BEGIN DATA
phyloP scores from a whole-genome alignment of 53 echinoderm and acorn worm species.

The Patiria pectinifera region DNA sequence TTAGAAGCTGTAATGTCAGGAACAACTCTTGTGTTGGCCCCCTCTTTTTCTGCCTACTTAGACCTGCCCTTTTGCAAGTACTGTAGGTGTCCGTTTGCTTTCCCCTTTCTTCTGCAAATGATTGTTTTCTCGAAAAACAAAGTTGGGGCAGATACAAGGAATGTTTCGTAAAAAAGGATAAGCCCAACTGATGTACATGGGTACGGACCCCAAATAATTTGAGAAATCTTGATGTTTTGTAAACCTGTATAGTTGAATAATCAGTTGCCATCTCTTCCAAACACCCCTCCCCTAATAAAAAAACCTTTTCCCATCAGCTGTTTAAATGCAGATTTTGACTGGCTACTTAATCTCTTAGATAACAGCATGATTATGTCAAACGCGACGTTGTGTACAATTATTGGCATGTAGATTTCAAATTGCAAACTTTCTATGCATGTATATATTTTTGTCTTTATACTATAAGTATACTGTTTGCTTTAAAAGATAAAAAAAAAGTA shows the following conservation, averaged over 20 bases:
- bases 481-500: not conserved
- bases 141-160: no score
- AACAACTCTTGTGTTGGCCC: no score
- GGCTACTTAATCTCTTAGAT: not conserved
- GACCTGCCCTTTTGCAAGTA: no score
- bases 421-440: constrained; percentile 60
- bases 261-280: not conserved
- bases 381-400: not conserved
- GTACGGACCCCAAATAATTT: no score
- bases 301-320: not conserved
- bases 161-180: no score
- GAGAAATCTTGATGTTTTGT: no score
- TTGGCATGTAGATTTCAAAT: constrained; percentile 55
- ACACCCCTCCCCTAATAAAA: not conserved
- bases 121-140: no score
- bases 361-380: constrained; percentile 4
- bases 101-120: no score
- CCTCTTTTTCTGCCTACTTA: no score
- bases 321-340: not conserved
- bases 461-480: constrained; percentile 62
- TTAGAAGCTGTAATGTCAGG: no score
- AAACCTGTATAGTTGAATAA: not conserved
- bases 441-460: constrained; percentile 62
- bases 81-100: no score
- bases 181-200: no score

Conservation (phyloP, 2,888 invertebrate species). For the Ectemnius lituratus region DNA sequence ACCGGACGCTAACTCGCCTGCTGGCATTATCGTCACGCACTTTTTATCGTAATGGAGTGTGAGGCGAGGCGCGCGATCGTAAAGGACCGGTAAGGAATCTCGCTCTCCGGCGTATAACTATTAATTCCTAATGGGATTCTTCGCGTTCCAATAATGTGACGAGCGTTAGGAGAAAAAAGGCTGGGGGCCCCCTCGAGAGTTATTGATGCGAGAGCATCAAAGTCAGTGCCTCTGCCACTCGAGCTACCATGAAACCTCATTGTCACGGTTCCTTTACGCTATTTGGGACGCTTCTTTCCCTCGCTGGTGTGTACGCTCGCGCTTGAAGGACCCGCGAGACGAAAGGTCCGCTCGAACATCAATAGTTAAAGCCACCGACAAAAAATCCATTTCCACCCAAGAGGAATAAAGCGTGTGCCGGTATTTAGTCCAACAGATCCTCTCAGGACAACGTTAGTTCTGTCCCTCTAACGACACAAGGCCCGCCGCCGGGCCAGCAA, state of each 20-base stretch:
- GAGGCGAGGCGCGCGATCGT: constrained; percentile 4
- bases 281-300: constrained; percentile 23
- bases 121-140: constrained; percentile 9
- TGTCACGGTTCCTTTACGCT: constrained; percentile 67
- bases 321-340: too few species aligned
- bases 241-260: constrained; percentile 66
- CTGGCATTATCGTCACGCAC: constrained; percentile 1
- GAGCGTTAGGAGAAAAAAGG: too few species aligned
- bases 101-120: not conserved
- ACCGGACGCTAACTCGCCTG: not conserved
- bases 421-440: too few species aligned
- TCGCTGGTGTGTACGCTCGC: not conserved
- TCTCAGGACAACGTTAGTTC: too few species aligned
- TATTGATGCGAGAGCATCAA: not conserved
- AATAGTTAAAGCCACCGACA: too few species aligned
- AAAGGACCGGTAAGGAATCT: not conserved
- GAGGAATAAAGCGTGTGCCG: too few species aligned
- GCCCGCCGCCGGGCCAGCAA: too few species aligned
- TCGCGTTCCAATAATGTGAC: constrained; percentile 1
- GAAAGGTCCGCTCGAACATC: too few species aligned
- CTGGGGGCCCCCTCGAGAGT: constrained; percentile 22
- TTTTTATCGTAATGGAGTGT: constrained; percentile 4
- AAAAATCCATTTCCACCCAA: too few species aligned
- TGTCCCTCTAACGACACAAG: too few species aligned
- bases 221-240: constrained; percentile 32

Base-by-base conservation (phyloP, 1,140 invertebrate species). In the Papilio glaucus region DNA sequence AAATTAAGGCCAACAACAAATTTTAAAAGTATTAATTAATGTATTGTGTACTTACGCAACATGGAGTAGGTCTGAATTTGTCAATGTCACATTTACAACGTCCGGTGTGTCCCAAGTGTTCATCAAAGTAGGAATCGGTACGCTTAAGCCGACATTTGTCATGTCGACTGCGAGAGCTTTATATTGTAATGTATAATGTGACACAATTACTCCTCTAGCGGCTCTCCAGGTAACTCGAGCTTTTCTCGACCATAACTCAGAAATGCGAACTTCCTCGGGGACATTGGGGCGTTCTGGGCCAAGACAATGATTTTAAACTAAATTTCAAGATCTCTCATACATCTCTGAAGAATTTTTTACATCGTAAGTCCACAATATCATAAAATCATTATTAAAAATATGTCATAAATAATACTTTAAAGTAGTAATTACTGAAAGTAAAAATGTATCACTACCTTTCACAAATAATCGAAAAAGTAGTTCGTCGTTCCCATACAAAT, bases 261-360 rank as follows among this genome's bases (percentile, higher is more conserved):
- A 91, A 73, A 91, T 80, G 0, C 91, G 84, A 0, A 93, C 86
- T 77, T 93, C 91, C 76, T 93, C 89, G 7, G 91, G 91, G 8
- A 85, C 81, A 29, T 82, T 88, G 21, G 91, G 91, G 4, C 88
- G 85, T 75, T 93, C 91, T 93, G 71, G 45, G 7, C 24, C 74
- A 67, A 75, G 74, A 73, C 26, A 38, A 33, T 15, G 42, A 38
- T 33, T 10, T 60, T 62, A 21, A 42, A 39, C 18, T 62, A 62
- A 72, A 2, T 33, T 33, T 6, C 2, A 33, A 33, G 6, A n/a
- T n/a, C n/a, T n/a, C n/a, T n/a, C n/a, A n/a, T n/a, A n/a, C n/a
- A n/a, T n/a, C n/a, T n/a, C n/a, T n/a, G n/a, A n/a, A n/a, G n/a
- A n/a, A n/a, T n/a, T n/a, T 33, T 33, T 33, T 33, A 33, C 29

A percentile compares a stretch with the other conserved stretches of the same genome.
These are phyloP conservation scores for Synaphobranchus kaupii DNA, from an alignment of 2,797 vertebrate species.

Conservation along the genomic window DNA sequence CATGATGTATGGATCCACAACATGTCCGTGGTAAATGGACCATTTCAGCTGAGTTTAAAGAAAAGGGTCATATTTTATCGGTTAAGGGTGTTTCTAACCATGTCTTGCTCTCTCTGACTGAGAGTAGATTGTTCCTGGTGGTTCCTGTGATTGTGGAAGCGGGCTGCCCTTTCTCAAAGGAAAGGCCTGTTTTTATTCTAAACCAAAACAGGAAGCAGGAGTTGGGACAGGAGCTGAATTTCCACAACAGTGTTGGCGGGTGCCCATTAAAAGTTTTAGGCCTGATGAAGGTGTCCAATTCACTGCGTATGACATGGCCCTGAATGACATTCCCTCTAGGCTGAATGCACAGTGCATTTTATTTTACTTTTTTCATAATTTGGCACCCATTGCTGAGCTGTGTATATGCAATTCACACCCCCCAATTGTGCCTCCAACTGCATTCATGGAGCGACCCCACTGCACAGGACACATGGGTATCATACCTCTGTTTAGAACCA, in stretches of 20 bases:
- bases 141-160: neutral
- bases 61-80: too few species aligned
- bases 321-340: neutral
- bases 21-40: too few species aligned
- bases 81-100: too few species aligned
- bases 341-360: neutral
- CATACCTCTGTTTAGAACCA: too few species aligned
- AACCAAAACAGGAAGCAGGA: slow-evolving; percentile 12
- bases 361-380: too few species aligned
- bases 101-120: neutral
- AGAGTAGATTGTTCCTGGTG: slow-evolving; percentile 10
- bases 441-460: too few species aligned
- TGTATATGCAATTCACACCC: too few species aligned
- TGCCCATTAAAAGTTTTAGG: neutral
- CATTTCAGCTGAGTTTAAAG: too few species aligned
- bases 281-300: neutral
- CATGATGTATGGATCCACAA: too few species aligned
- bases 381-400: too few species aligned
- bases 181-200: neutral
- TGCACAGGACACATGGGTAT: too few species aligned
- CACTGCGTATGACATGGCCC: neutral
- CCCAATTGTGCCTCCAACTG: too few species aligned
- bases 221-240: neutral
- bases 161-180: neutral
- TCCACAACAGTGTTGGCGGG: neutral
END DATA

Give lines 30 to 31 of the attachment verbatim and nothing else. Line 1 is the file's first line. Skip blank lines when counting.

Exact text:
- bases 281-300: constrained; percentile 23
- bases 121-140: constrained; percentile 9